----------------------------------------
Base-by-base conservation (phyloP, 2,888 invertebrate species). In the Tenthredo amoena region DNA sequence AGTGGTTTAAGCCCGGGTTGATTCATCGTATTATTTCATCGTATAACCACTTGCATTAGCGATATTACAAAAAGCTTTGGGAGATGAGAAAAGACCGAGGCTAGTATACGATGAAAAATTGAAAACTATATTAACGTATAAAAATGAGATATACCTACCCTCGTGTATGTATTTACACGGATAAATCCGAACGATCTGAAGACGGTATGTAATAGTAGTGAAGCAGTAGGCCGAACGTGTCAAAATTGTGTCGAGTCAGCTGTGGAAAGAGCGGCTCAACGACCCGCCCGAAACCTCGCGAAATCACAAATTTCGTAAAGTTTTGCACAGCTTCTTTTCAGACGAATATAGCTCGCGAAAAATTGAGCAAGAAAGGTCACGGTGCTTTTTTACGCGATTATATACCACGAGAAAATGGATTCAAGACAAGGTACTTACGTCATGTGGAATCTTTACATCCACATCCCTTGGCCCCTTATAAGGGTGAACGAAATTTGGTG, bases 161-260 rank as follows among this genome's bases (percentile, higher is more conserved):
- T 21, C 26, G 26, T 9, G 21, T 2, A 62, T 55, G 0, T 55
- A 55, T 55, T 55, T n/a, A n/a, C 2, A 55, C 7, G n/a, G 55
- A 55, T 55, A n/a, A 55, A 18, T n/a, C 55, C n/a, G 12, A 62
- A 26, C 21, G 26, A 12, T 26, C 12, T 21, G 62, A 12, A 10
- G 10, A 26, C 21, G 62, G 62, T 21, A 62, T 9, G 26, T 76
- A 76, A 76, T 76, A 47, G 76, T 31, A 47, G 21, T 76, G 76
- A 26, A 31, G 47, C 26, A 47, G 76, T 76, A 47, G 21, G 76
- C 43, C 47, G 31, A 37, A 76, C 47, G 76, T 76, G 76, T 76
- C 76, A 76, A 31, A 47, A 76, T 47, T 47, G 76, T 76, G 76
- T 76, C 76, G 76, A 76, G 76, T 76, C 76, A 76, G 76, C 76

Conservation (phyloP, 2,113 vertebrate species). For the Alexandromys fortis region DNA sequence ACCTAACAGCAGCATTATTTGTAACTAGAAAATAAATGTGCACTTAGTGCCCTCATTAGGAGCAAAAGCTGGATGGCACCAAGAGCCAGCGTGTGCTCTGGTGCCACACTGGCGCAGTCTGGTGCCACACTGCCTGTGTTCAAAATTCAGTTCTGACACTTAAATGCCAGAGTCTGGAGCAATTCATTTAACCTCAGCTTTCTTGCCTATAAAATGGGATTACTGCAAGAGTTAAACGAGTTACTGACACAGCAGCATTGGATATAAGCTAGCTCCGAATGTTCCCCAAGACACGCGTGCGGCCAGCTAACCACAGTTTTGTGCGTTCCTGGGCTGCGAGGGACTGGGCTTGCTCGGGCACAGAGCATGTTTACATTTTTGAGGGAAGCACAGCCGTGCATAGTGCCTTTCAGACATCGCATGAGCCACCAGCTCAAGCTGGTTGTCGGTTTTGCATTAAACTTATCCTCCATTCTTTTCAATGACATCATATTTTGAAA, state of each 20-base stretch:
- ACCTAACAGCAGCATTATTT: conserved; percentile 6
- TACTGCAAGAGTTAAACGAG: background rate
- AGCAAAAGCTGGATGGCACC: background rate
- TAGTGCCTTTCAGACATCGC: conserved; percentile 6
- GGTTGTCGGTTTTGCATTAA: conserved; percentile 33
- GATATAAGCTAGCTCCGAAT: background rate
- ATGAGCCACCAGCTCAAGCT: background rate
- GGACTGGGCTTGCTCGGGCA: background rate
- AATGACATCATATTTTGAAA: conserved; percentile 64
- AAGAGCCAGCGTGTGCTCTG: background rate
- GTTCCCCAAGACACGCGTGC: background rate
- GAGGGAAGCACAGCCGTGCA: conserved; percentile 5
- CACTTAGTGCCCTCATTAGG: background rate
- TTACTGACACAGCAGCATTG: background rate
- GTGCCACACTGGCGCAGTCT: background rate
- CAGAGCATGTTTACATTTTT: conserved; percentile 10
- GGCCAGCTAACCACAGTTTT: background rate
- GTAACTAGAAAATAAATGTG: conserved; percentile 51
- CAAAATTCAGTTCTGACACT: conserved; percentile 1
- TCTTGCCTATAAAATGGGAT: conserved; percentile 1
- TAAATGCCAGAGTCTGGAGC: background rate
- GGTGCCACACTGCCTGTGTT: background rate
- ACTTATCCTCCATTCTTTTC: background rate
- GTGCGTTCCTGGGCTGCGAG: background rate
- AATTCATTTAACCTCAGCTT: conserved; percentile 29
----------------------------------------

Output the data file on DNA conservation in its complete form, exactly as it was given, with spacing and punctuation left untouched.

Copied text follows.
Base-by-base conservation (phyloP, 2,888 invertebrate species). In the Tenthredo amoena region DNA sequence AGTGGTTTAAGCCCGGGTTGATTCATCGTATTATTTCATCGTATAACCACTTGCATTAGCGATATTACAAAAAGCTTTGGGAGATGAGAAAAGACCGAGGCTAGTATACGATGAAAAATTGAAAACTATATTAACGTATAAAAATGAGATATACCTACCCTCGTGTATGTATTTACACGGATAAATCCGAACGATCTGAAGACGGTATGTAATAGTAGTGAAGCAGTAGGCCGAACGTGTCAAAATTGTGTCGAGTCAGCTGTGGAAAGAGCGGCTCAACGACCCGCCCGAAACCTCGCGAAATCACAAATTTCGTAAAGTTTTGCACAGCTTCTTTTCAGACGAATATAGCTCGCGAAAAATTGAGCAAGAAAGGTCACGGTGCTTTTTTACGCGATTATATACCACGAGAAAATGGATTCAAGACAAGGTACTTACGTCATGTGGAATCTTTACATCCACATCCCTTGGCCCCTTATAAGGGTGAACGAAATTTGGTG, bases 161-260 rank as follows among this genome's bases (percentile, higher is more conserved):
- T 21, C 26, G 26, T 9, G 21, T 2, A 62, T 55, G 0, T 55
- A 55, T 55, T 55, T n/a, A n/a, C 2, A 55, C 7, G n/a, G 55
- A 55, T 55, A n/a, A 55, A 18, T n/a, C 55, C n/a, G 12, A 62
- A 26, C 21, G 26, A 12, T 26, C 12, T 21, G 62, A 12, A 10
- G 10, A 26, C 21, G 62, G 62, T 21, A 62, T 9, G 26, T 76
- A 76, A 76, T 76, A 47, G 76, T 31, A 47, G 21, T 76, G 76
- A 26, A 31, G 47, C 26, A 47, G 76, T 76, A 47, G 21, G 76
- C 43, C 47, G 31, A 37, A 76, C 47, G 76, T 76, G 76, T 76
- C 76, A 76, A 31, A 47, A 76, T 47, T 47, G 76, T 76, G 76
- T 76, C 76, G 76, A 76, G 76, T 76, C 76, A 76, G 76, C 76

Conservation (phyloP, 2,113 vertebrate species). For the Alexandromys fortis region DNA sequence ACCTAACAGCAGCATTATTTGTAACTAGAAAATAAATGTGCACTTAGTGCCCTCATTAGGAGCAAAAGCTGGATGGCACCAAGAGCCAGCGTGTGCTCTGGTGCCACACTGGCGCAGTCTGGTGCCACACTGCCTGTGTTCAAAATTCAGTTCTGACACTTAAATGCCAGAGTCTGGAGCAATTCATTTAACCTCAGCTTTCTTGCCTATAAAATGGGATTACTGCAAGAGTTAAACGAGTTACTGACACAGCAGCATTGGATATAAGCTAGCTCCGAATGTTCCCCAAGACACGCGTGCGGCCAGCTAACCACAGTTTTGTGCGTTCCTGGGCTGCGAGGGACTGGGCTTGCTCGGGCACAGAGCATGTTTACATTTTTGAGGGAAGCACAGCCGTGCATAGTGCCTTTCAGACATCGCATGAGCCACCAGCTCAAGCTGGTTGTCGGTTTTGCATTAAACTTATCCTCCATTCTTTTCAATGACATCATATTTTGAAA, state of each 20-base stretch:
- ACCTAACAGCAGCATTATTT: conserved; percentile 6
- TACTGCAAGAGTTAAACGAG: background rate
- AGCAAAAGCTGGATGGCACC: background rate
- TAGTGCCTTTCAGACATCGC: conserved; percentile 6
- GGTTGTCGGTTTTGCATTAA: conserved; percentile 33
- GATATAAGCTAGCTCCGAAT: background rate
- ATGAGCCACCAGCTCAAGCT: background rate
- GGACTGGGCTTGCTCGGGCA: background rate
- AATGACATCATATTTTGAAA: conserved; percentile 64
- AAGAGCCAGCGTGTGCTCTG: background rate
- GTTCCCCAAGACACGCGTGC: background rate
- GAGGGAAGCACAGCCGTGCA: conserved; percentile 5
- CACTTAGTGCCCTCATTAGG: background rate
- TTACTGACACAGCAGCATTG: background rate
- GTGCCACACTGGCGCAGTCT: background rate
- CAGAGCATGTTTACATTTTT: conserved; percentile 10
- GGCCAGCTAACCACAGTTTT: background rate
- GTAACTAGAAAATAAATGTG: conserved; percentile 51
- CAAAATTCAGTTCTGACACT: conserved; percentile 1
- TCTTGCCTATAAAATGGGAT: conserved; percentile 1
- TAAATGCCAGAGTCTGGAGC: background rate
- GGTGCCACACTGCCTGTGTT: background rate
- ACTTATCCTCCATTCTTTTC: background rate
- GTGCGTTCCTGGGCTGCGAG: background rate
- AATTCATTTAACCTCAGCTT: conserved; percentile 29